Over and above optimizing your existing labor to ensure you have the right number of staff scheduled to drive sales, this type of data-driven decision-making will help you ensure you have staff in the right place. By analyzing your customers’ shopper journeys with full path analysis, you gain insight into how each shopper is navigating, engaging in the store, and for how long – the context you need for key business metrics. These insights can be used to understand where to allocate your staff in the store, based on shopper interests and behaviors, to match customer demand.
Having staff in the right place in the store will also ensure you drive a more consistent customer experience because you can guarantee a ratio of staff to customers. From a customer perspective, the pandemic has primed them to expect great service when they walk into a store because they expect brands to plan for that. Most customers could easily choose to purchase via any channel and have it delivered, and they’re used to doing that. But they’re choosing to come in-store because they want to touch and experience the product, see the brand, meet the people who are going to tell them more about the brand and the product. So make sure you’ve got your best store associates allocated to the right areas in your store to ensure your customer service is driving your ROI.
Non-selling activities are just as important to productivity and generating customer traffic. With the current labor shortage, the ability to factor in those tasks allows stores to play out their day and week. For example, taking a look at your traffic data against your employee schedule will allow you to factor in tasks like an inventory of stock levels during off-peak hours and reserve your full staffing complement for your power hours. This can also help inform your employee scheduling strategy per region or store.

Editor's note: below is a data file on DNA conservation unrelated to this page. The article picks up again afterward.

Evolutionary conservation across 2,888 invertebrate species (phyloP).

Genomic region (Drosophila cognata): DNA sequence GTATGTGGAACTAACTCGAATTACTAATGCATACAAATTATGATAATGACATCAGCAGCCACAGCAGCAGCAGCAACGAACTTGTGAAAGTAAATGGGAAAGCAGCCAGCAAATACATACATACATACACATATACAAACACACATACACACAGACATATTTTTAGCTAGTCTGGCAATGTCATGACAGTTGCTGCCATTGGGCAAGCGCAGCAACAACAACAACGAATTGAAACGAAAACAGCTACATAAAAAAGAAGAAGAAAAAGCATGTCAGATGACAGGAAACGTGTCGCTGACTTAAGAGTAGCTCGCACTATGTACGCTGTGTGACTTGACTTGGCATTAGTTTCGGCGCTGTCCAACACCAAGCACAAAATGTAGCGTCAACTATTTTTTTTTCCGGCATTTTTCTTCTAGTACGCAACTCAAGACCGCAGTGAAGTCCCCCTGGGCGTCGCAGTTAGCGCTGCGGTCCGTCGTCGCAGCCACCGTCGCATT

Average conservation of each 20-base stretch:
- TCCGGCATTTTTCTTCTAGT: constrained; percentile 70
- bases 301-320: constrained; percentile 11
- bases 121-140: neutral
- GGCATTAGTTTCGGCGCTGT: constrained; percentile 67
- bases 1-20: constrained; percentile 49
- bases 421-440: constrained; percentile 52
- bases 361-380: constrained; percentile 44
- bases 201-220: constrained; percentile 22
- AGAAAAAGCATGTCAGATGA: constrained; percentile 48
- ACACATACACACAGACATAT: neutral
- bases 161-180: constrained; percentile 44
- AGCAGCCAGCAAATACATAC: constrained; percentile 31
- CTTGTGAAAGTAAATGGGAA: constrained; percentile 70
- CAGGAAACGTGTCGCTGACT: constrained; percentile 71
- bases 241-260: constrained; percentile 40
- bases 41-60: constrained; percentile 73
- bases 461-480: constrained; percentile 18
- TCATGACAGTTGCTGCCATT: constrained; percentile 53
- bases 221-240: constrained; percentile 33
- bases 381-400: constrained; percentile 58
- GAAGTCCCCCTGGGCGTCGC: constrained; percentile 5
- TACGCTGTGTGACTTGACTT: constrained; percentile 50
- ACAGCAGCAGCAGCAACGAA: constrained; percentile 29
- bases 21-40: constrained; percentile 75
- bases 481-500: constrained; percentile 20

With growing concerns over the spread of the Covid-19 delta variant, reviewing your occupancy data enables you to drive a safer in-store experience for both your customers and employees. If customers don’t feel safe in your stores, they are not going to have a good experience or spend enough time in that store to come back. Employees, meanwhile, may question the working conditions.
The ability to monitor live occupancy data, across all stores, in real-time, allows retailers to comply with social distancing guidelines and occupancy restrictions. By leveraging insights on occupancy thresholds, as well as forecast traffic trends and staffing levels, retailers can deliver safer shopping experiences for all.
Real-time data analytics allows business owners to really optimize daily operations because they can track it in an accurate way and plan accordingly. This is how you will be able to optimize processes like employee scheduling, merchandising, and marketing, to drive conversion with lower staff numbers and fewer shopper visits.
About the author
Judith Subban is the Marketing Communications Manager at RetailNext, with an extensive background in Communication, Marketing, Media and Public Relations as well as Journalism. With over 15 years of experience, Judith has worked for leading media companies as an award-winning content strategist and marketing expert.